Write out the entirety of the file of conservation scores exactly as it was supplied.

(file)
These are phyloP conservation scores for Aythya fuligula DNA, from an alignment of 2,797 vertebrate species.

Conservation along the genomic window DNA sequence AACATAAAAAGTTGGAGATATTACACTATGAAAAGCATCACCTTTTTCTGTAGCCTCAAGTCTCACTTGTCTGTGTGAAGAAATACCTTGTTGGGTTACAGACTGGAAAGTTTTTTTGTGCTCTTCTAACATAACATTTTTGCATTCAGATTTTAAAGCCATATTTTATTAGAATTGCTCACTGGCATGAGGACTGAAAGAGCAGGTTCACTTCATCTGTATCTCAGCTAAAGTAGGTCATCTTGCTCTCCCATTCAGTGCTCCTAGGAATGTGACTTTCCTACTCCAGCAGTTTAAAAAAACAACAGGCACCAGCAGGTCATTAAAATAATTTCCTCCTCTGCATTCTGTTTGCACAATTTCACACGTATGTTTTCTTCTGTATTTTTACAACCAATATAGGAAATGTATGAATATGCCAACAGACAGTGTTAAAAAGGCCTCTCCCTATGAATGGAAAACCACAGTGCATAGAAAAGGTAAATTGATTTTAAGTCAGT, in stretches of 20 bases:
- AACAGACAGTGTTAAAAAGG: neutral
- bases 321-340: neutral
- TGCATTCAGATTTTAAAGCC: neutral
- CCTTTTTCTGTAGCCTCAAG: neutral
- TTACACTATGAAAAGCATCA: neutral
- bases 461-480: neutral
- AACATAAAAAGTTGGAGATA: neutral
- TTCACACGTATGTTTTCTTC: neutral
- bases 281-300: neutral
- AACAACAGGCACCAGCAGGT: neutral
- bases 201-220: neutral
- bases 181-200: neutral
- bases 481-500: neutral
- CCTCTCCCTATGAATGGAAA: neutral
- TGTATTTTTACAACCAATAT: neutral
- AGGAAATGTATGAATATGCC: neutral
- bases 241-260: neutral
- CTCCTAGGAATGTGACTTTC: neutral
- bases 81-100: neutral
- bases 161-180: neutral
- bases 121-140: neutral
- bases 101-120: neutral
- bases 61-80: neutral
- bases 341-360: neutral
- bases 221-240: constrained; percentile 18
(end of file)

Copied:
These are phyloP conservation scores for Aythya fuligula DNA, from an alignment of 2,797 vertebrate species.

Conservation along the genomic window DNA sequence AACATAAAAAGTTGGAGATATTACACTATGAAAAGCATCACCTTTTTCTGTAGCCTCAAGTCTCACTTGTCTGTGTGAAGAAATACCTTGTTGGGTTACAGACTGGAAAGTTTTTTTGTGCTCTTCTAACATAACATTTTTGCATTCAGATTTTAAAGCCATATTTTATTAGAATTGCTCACTGGCATGAGGACTGAAAGAGCAGGTTCACTTCATCTGTATCTCAGCTAAAGTAGGTCATCTTGCTCTCCCATTCAGTGCTCCTAGGAATGTGACTTTCCTACTCCAGCAGTTTAAAAAAACAACAGGCACCAGCAGGTCATTAAAATAATTTCCTCCTCTGCATTCTGTTTGCACAATTTCACACGTATGTTTTCTTCTGTATTTTTACAACCAATATAGGAAATGTATGAATATGCCAACAGACAGTGTTAAAAAGGCCTCTCCCTATGAATGGAAAACCACAGTGCATAGAAAAGGTAAATTGATTTTAAGTCAGT, in stretches of 20 bases:
- AACAGACAGTGTTAAAAAGG: neutral
- bases 321-340: neutral
- TGCATTCAGATTTTAAAGCC: neutral
- CCTTTTTCTGTAGCCTCAAG: neutral
- TTACACTATGAAAAGCATCA: neutral
- bases 461-480: neutral
- AACATAAAAAGTTGGAGATA: neutral
- TTCACACGTATGTTTTCTTC: neutral
- bases 281-300: neutral
- AACAACAGGCACCAGCAGGT: neutral
- bases 201-220: neutral
- bases 181-200: neutral
- bases 481-500: neutral
- CCTCTCCCTATGAATGGAAA: neutral
- TGTATTTTTACAACCAATAT: neutral
- AGGAAATGTATGAATATGCC: neutral
- bases 241-260: neutral
- CTCCTAGGAATGTGACTTTC: neutral
- bases 81-100: neutral
- bases 161-180: neutral
- bases 121-140: neutral
- bases 101-120: neutral
- bases 61-80: neutral
- bases 341-360: neutral
- bases 221-240: constrained; percentile 18